Words like "walk" and "look" are regular verbs – they behave in a predictable way. But there's a whole class of words in English, called irregular verbs, that are harder to predict. David, KA's Grammar Fellow, explains.
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- What happens I it says "I will now talk"(15 votes)
- it's right if you are speaking Vietnamese. i will now understanding that, you will say in 1 second later :)(12 votes)
- can we use instead of she has we use she have ?(6 votes)
- “Have” doesn’t agree with “she”. It has to be “she has”.
If you haven’t already, you could watch the video “Introduction to verb agreement”.(3 votes)
- Can you do a video on verbals? Participles, Gerunds.etc?(2 votes)
- The following video contains some information about gerunds.
- I'm having a lot of difficulties with the practice for irregular verbs. I watched the video a lot, but I am still struggling! Is there any other way to explain this?(2 votes)
- Is there other verbs are able to be change?(1 vote)
- The way you asked you question s incorrect
You should write: ARE there any verbs that are able to be changed?(4 votes)
- Hello Guys out there,
Please can you tell me what the word Reg. mean? If you know the answer please do tell me. Plus I like the way you say "Hello Grammarians!"(2 votes)
- "Reg." can be an abbreviation for "Regiment" if used in a military context.
"Reg." can be an abbreviation for "regulation" if one is speaking of rules.
"Reg." can be an abbreviation for "Register" if one is speaking of some sort of a book.
"Reg." can be an abbreviation for "regular" when speaking of regular and irregular verbs.(2 votes)
- How can the y used as the vowel ?(1 vote)
- It sometimes would make an "e" sound. Like the word "happy". You hear the "e" sound, but there is a "y" there instead.
Did this help?(4 votes)
- I ate/had eaten only a mango that morning.
Which is the correct choice and why?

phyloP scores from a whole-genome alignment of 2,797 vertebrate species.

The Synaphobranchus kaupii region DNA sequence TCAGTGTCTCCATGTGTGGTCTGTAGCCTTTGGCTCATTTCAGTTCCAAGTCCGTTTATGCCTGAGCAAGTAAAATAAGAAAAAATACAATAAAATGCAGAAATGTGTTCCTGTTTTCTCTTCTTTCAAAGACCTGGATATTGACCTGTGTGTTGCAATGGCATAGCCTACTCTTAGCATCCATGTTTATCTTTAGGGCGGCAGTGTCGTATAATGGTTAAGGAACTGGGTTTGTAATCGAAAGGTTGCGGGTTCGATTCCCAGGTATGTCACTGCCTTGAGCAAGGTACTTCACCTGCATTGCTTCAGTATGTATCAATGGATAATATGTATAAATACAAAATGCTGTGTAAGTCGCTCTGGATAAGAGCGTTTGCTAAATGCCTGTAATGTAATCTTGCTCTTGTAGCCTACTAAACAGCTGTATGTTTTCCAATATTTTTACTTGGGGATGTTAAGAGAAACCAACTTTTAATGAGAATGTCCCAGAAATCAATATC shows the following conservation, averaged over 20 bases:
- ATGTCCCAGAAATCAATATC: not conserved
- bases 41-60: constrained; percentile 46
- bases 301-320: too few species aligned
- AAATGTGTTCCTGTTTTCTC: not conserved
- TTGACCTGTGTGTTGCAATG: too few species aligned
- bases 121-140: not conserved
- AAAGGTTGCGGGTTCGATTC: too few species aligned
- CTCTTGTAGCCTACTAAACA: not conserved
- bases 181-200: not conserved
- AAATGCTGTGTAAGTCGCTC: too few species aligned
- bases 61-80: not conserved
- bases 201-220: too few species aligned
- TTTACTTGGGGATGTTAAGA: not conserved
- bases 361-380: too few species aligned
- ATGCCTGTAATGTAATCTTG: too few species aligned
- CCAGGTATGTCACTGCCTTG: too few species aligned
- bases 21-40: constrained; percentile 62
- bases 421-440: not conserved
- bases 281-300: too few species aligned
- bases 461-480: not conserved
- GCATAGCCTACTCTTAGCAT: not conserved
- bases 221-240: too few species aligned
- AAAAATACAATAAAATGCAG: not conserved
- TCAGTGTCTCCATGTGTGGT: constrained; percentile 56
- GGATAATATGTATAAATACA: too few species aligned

And I would love a little elaboration in the difference b/w ate and eaten. Because somehow I feel that they are both used in PAST.(0 votes)
- Both are correct. Each implies an action that happened and was completed in the past. The difference is not between "ate" and "eaten", but between "ate" and "had eaten". In terms of meaning, they are the same. In terms of grammar, "ate" indicates the simple past tense, and "had eaten" is the past perfect tense.(6 votes)
- Are they the only irregular verbs?(2 votes)
- No, they are not the only irregular verbs. David just listed a few examples of common irregular verbs that you might run into. In fact, there are many irregular verbs out there such as burn, eat, fight, keep, pay, etc.(0 votes)
- Hello grammarians. Today I want to start talking about irregular verbs. That is to say verbs that are a little weird. You know, we have this idea of a regular verb that we can conjugate in all tenses and it's just going to behave in a way that we expect. Like for example the verb talk. So if we take a regular verb and we put it in the past, the present, and the future, this is what it's going to look like. Present tense, talk. Future tense, will talk. Past tense, talked, with that e-d ending. But there are plenty of verbs in English, as you have no doubt discovered, that don't follow that basic rule. Present tense is one form of the verb, then the past tense is the present with e-d tacked onto it, and then the future with will tacked onto the front. And there are plenty of words in English, as you have no doubt discovered, that don't behave that way at all. So let's take another -- let's take an irregular word like run. Present tense, run. Future tense, will run. Past tense, ran. Oh weird. Super duper weird. Now there are a lot of irregular verbs in English, but you're listening to someone with a grammar book the size of a car. So I think between the two of us we can figure this out together. But for now, let's just focus on four verbs. To be, to have, to do, and to say. So let's take these verbs and make them work for a bunch of different people in different times. So in the first person, when we're talking about ourselves, when I'm talking about myself. In the present I would say I am. I have. I do. I say. If we're talking about someone else, in the present in the singular, we would say she is, she has, she does, and she says. So the third person singular is different in the way that these words are pronounced. So am because of this entirely different word is, have doesn't become haves, it's has, and do doesn't become does, it becomes does, we actually change the vowel sound here, just like say doesn't become says, we don't say she says in standard American English, we say she says. In the present tense, we are, we have, we do, we say. And in the past tense in the first person, these four verbs form the following: I was, I had, I did, and I said. And in the plural past it was we were, we had, we did, and we said. These four verbs are some of the strangest ones in English, but they're the most important. In another video, I'm going to go through some broad rules that govern the rest of the irregular verbs in English. You can learn anything. David, out!